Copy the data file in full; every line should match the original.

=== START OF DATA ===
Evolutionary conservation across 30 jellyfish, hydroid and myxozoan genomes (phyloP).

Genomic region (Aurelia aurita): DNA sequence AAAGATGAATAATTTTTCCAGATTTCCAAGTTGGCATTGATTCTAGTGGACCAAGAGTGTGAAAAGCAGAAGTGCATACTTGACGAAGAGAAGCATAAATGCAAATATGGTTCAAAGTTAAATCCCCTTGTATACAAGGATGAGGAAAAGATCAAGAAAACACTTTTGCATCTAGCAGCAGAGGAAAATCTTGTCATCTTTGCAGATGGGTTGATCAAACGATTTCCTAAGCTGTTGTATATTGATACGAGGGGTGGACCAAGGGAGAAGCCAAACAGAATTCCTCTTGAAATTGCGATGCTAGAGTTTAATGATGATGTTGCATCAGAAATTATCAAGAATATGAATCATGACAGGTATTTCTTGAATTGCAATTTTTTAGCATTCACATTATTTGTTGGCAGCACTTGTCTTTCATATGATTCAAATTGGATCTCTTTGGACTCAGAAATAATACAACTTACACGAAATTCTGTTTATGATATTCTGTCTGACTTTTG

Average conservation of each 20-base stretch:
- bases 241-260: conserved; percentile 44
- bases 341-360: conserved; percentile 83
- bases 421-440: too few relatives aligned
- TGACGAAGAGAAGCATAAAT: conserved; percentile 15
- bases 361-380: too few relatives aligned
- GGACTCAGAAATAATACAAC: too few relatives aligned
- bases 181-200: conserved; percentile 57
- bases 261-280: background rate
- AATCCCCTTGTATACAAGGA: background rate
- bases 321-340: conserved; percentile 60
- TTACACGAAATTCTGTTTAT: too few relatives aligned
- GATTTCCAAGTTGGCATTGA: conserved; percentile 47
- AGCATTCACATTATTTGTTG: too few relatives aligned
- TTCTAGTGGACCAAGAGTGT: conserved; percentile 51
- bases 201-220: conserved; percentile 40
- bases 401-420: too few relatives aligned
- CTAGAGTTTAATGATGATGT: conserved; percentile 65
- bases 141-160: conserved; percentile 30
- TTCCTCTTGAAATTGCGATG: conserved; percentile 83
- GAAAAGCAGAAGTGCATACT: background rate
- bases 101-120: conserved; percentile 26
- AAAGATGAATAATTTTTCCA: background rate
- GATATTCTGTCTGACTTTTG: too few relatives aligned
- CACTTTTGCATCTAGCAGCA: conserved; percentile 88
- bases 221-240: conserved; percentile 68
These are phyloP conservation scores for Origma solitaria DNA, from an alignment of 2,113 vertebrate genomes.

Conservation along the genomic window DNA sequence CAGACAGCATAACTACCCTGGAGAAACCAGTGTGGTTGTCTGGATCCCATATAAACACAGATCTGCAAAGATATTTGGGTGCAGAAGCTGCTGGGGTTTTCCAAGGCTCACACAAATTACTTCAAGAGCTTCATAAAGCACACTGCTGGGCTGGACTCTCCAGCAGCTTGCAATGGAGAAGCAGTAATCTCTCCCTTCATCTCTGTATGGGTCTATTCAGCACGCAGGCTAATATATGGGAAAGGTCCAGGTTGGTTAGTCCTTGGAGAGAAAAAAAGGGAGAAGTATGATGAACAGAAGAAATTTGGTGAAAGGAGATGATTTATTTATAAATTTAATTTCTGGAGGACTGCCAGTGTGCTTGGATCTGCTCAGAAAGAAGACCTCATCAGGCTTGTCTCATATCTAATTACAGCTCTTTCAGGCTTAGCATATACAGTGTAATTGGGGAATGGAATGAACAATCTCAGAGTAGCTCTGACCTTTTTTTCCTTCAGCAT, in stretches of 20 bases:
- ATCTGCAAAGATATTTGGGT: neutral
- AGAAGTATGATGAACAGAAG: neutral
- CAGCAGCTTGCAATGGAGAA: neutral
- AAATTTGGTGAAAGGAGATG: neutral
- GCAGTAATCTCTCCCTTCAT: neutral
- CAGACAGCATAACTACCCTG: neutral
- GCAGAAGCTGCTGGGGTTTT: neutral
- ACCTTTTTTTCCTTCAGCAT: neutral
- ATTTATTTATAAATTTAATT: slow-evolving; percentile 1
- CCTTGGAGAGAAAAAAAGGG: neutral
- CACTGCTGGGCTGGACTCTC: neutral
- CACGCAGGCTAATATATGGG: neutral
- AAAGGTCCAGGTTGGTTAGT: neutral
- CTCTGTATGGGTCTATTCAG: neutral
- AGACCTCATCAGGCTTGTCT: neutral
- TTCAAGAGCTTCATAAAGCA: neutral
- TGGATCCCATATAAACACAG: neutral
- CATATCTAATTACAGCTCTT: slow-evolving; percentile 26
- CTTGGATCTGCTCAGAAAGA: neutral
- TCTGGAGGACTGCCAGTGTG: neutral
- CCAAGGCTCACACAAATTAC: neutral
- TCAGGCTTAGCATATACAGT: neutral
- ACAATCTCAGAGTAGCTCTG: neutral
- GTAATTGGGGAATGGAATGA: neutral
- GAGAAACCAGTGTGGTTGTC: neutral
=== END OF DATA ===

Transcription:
Evolutionary conservation across 30 jellyfish, hydroid and myxozoan genomes (phyloP).

Genomic region (Aurelia aurita): DNA sequence AAAGATGAATAATTTTTCCAGATTTCCAAGTTGGCATTGATTCTAGTGGACCAAGAGTGTGAAAAGCAGAAGTGCATACTTGACGAAGAGAAGCATAAATGCAAATATGGTTCAAAGTTAAATCCCCTTGTATACAAGGATGAGGAAAAGATCAAGAAAACACTTTTGCATCTAGCAGCAGAGGAAAATCTTGTCATCTTTGCAGATGGGTTGATCAAACGATTTCCTAAGCTGTTGTATATTGATACGAGGGGTGGACCAAGGGAGAAGCCAAACAGAATTCCTCTTGAAATTGCGATGCTAGAGTTTAATGATGATGTTGCATCAGAAATTATCAAGAATATGAATCATGACAGGTATTTCTTGAATTGCAATTTTTTAGCATTCACATTATTTGTTGGCAGCACTTGTCTTTCATATGATTCAAATTGGATCTCTTTGGACTCAGAAATAATACAACTTACACGAAATTCTGTTTATGATATTCTGTCTGACTTTTG

Average conservation of each 20-base stretch:
- bases 241-260: conserved; percentile 44
- bases 341-360: conserved; percentile 83
- bases 421-440: too few relatives aligned
- TGACGAAGAGAAGCATAAAT: conserved; percentile 15
- bases 361-380: too few relatives aligned
- GGACTCAGAAATAATACAAC: too few relatives aligned
- bases 181-200: conserved; percentile 57
- bases 261-280: background rate
- AATCCCCTTGTATACAAGGA: background rate
- bases 321-340: conserved; percentile 60
- TTACACGAAATTCTGTTTAT: too few relatives aligned
- GATTTCCAAGTTGGCATTGA: conserved; percentile 47
- AGCATTCACATTATTTGTTG: too few relatives aligned
- TTCTAGTGGACCAAGAGTGT: conserved; percentile 51
- bases 201-220: conserved; percentile 40
- bases 401-420: too few relatives aligned
- CTAGAGTTTAATGATGATGT: conserved; percentile 65
- bases 141-160: conserved; percentile 30
- TTCCTCTTGAAATTGCGATG: conserved; percentile 83
- GAAAAGCAGAAGTGCATACT: background rate
- bases 101-120: conserved; percentile 26
- AAAGATGAATAATTTTTCCA: background rate
- GATATTCTGTCTGACTTTTG: too few relatives aligned
- CACTTTTGCATCTAGCAGCA: conserved; percentile 88
- bases 221-240: conserved; percentile 68
These are phyloP conservation scores for Origma solitaria DNA, from an alignment of 2,113 vertebrate genomes.

Conservation along the genomic window DNA sequence CAGACAGCATAACTACCCTGGAGAAACCAGTGTGGTTGTCTGGATCCCATATAAACACAGATCTGCAAAGATATTTGGGTGCAGAAGCTGCTGGGGTTTTCCAAGGCTCACACAAATTACTTCAAGAGCTTCATAAAGCACACTGCTGGGCTGGACTCTCCAGCAGCTTGCAATGGAGAAGCAGTAATCTCTCCCTTCATCTCTGTATGGGTCTATTCAGCACGCAGGCTAATATATGGGAAAGGTCCAGGTTGGTTAGTCCTTGGAGAGAAAAAAAGGGAGAAGTATGATGAACAGAAGAAATTTGGTGAAAGGAGATGATTTATTTATAAATTTAATTTCTGGAGGACTGCCAGTGTGCTTGGATCTGCTCAGAAAGAAGACCTCATCAGGCTTGTCTCATATCTAATTACAGCTCTTTCAGGCTTAGCATATACAGTGTAATTGGGGAATGGAATGAACAATCTCAGAGTAGCTCTGACCTTTTTTTCCTTCAGCAT, in stretches of 20 bases:
- ATCTGCAAAGATATTTGGGT: neutral
- AGAAGTATGATGAACAGAAG: neutral
- CAGCAGCTTGCAATGGAGAA: neutral
- AAATTTGGTGAAAGGAGATG: neutral
- GCAGTAATCTCTCCCTTCAT: neutral
- CAGACAGCATAACTACCCTG: neutral
- GCAGAAGCTGCTGGGGTTTT: neutral
- ACCTTTTTTTCCTTCAGCAT: neutral
- ATTTATTTATAAATTTAATT: slow-evolving; percentile 1
- CCTTGGAGAGAAAAAAAGGG: neutral
- CACTGCTGGGCTGGACTCTC: neutral
- CACGCAGGCTAATATATGGG: neutral
- AAAGGTCCAGGTTGGTTAGT: neutral
- CTCTGTATGGGTCTATTCAG: neutral
- AGACCTCATCAGGCTTGTCT: neutral
- TTCAAGAGCTTCATAAAGCA: neutral
- TGGATCCCATATAAACACAG: neutral
- CATATCTAATTACAGCTCTT: slow-evolving; percentile 26
- CTTGGATCTGCTCAGAAAGA: neutral
- TCTGGAGGACTGCCAGTGTG: neutral
- CCAAGGCTCACACAAATTAC: neutral
- TCAGGCTTAGCATATACAGT: neutral
- ACAATCTCAGAGTAGCTCTG: neutral
- GTAATTGGGGAATGGAATGA: neutral
- GAGAAACCAGTGTGGTTGTC: neutral